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micePLACES.com The Magazine
NOV/DEC 2012
Incentive magazine, adds that “corporate sales leaders are starting to
ask whether younger top performers [are thinking], ‘Give me my five
nights so I can go where I want, when I want, and with whom I want.’”
Aside from workplace demographics, people’s travel preferences
have also changed. Years ago, a large percentage of Americans used
to travel in group tours. Today more and more prefer to travel on their
own. And with the increase of two-income families, people have less
flexibility in their schedules, so they can’t always travel when the group
is supposed to go. Finally, some award recipients have indicated in
follow-up surveys that they would like their award to be a trip “away
from the workplace.”
Given this new reality – and coupled with the emergence of
employee engagement as a bonafide human capital initiative – program
planners are reexamining their incentive programs from top to bottom,
including when, where and how travel rewards are being selected
and incorporated.
What Are They Fanatical About?
Here’s an example of how travel incentives have changed in recent
years: Traditionally, a top performer considering a travel reward might
have been able to select (with enough rewards points) a pre-packaged
resort vacation in the Bahamas, Dominican Republic, or Virgin Islands
from the program catalog. Airfare/hotel, but that’s pretty much it. A
choice” of one airline and one hotel chain. Maybe it included a
spouse; maybe that involved an additional surcharge. Perhaps an
all-inclusive” resort, or a gift card to cover meals and incidentals.
The employee did a lot of the packaging and detail work to get things
squared away, usually working with an outside provider to book flights
and room nights.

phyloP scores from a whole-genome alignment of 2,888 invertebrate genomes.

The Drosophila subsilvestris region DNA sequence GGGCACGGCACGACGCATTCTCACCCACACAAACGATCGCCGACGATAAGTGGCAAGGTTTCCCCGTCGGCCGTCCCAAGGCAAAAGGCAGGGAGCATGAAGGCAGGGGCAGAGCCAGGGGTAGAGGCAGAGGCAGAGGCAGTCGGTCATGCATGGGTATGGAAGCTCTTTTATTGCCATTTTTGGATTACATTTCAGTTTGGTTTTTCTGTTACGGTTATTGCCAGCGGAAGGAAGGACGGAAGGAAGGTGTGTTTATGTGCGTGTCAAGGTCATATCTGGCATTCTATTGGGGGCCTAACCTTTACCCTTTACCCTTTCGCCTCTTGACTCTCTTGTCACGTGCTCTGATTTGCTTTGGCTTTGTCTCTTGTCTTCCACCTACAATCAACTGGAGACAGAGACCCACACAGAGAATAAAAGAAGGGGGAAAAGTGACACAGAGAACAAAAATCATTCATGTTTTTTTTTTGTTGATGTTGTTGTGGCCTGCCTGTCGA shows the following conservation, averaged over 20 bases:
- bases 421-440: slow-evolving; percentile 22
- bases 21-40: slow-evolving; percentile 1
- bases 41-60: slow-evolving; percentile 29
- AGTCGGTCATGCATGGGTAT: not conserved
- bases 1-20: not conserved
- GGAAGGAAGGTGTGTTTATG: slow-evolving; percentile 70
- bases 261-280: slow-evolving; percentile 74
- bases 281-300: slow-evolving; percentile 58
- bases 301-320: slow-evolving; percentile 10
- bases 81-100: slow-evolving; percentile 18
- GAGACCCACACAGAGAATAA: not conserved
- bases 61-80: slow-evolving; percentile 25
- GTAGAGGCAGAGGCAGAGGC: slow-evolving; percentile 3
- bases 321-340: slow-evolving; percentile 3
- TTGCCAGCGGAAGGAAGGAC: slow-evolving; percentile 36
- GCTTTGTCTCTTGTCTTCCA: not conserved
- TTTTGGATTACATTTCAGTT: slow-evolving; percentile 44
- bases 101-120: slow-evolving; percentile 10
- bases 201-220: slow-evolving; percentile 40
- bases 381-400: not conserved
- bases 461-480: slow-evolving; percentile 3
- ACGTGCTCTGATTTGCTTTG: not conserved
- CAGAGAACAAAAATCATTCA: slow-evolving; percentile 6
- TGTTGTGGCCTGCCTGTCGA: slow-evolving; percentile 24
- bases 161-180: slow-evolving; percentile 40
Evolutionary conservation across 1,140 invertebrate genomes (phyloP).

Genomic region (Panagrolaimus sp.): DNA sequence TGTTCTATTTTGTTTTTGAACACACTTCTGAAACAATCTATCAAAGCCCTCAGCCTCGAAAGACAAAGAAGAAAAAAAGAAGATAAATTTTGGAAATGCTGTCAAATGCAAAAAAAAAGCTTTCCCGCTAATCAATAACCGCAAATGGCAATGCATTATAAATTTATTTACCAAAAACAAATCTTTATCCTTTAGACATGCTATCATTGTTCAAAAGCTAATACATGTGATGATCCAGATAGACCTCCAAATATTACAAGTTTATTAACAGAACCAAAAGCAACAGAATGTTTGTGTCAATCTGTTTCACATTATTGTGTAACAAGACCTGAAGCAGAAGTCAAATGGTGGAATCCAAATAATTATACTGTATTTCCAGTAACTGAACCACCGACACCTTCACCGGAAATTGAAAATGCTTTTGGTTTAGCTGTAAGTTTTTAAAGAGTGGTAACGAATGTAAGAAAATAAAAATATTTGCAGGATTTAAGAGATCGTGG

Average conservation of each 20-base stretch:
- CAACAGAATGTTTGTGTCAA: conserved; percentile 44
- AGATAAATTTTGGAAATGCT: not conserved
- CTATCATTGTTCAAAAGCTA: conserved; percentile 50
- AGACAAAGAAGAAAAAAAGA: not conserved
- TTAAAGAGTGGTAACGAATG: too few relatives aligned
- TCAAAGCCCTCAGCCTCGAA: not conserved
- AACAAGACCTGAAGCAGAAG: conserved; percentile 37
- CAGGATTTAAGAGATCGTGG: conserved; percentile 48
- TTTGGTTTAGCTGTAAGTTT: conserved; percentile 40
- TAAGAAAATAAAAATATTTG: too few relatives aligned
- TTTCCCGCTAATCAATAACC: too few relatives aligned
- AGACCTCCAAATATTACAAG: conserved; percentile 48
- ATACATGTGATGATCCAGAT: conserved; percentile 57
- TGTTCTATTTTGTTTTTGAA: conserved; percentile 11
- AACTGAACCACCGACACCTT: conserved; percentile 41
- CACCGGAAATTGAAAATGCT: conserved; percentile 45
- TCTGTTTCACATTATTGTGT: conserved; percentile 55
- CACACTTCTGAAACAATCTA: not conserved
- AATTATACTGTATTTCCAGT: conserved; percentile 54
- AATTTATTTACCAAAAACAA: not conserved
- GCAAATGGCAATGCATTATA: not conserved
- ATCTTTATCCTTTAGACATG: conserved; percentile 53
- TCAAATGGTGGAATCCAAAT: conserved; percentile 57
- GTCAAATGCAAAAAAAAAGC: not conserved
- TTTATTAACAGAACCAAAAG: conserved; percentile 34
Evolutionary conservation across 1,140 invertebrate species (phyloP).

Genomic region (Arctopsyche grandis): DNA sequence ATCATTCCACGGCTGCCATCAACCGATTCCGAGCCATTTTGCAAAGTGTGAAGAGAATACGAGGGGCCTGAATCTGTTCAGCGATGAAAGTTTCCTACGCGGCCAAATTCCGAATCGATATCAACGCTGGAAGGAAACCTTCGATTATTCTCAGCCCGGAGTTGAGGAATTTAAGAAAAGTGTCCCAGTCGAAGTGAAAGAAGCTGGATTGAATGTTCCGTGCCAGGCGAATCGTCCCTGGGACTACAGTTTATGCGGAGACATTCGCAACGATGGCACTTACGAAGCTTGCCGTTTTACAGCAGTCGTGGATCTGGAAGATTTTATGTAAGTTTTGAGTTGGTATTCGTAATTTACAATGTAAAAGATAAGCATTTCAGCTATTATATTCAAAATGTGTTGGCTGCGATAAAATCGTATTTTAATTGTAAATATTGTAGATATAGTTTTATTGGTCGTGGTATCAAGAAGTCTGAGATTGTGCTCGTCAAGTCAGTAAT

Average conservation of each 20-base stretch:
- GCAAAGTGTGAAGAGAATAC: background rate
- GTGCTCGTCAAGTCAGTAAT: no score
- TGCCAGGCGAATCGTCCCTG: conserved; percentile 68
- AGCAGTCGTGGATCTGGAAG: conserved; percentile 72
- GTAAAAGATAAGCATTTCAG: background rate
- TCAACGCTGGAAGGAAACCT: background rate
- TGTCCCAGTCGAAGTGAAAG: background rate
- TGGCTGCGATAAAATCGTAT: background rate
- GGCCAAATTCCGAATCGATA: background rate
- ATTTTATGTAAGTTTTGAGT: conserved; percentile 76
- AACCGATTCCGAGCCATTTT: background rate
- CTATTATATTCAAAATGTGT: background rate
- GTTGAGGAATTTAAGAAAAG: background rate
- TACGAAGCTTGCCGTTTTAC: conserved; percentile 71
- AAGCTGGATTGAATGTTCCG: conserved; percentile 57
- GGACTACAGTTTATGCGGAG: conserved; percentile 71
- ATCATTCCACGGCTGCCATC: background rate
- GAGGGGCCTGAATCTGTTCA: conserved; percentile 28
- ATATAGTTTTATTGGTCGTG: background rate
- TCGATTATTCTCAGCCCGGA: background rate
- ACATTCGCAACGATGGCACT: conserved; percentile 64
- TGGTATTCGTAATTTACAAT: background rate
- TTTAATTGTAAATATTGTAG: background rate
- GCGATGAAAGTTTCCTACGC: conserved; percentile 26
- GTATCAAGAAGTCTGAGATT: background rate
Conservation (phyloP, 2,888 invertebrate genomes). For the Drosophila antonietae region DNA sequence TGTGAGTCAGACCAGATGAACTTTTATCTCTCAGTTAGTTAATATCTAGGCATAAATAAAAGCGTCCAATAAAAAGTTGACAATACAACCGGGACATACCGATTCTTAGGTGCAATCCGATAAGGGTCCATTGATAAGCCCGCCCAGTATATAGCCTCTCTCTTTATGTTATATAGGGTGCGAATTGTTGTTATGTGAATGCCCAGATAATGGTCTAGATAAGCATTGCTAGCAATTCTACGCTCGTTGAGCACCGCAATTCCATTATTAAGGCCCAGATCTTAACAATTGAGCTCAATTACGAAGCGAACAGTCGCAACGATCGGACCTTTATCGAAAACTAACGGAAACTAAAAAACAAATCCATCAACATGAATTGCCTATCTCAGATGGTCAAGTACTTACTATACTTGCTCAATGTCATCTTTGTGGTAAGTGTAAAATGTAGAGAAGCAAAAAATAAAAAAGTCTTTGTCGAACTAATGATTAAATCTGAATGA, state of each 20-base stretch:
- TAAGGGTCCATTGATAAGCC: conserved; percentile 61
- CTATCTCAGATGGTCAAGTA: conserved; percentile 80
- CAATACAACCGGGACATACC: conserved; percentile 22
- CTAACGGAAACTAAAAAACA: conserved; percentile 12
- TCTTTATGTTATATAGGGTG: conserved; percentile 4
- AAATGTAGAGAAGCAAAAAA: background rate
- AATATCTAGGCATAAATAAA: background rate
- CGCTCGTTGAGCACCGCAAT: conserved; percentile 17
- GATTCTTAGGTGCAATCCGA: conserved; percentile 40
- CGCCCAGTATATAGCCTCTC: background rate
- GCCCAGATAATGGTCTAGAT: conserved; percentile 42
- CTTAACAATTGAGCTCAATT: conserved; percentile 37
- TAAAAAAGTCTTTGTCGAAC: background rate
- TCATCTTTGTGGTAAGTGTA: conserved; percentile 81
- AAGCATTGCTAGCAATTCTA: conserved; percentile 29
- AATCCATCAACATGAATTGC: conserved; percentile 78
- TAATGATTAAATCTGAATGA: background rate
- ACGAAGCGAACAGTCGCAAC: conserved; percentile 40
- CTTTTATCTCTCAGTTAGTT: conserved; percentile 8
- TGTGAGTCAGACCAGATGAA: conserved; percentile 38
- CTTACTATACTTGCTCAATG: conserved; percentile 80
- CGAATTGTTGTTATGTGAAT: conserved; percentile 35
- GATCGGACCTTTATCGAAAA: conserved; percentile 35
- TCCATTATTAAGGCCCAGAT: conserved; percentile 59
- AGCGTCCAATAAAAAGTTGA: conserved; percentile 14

That’s the old model. Today employers are increasingly going for
a more personal touch. Let’s say your top performer is an art lover or a
wine connoisseur. How do you know this? “What motivates employees
today does vary somewhat from person to person,” says motivation
guru Bob Nelson. “You can take some of the mystery out of your
search for a worthwhile employee incentive program by discussing the
topic with your employees and asking them individually what motivates
them – either one on one by having them list items on an index card
or by completing a simple questionnaire. This will help you learn more
about those things they value.” In other words, find out what they’re
fanatical about and build a program just for them.
Personalization. That’s what it’s all about. How much more
motivated do you think that person would be to achieve their program
goals if, instead of handing them a catalog full of merchandise and
vacation packages to places they’ve already been, you told them “Hey,
I know you’re really into viticulture. How about if you meet your targets
this quarter we send you and your spouse to Burgundy to spend a
week touring six different French vineyards? Something we designed
COVER
STORY
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Individualized Travel Incentives Gain Favor
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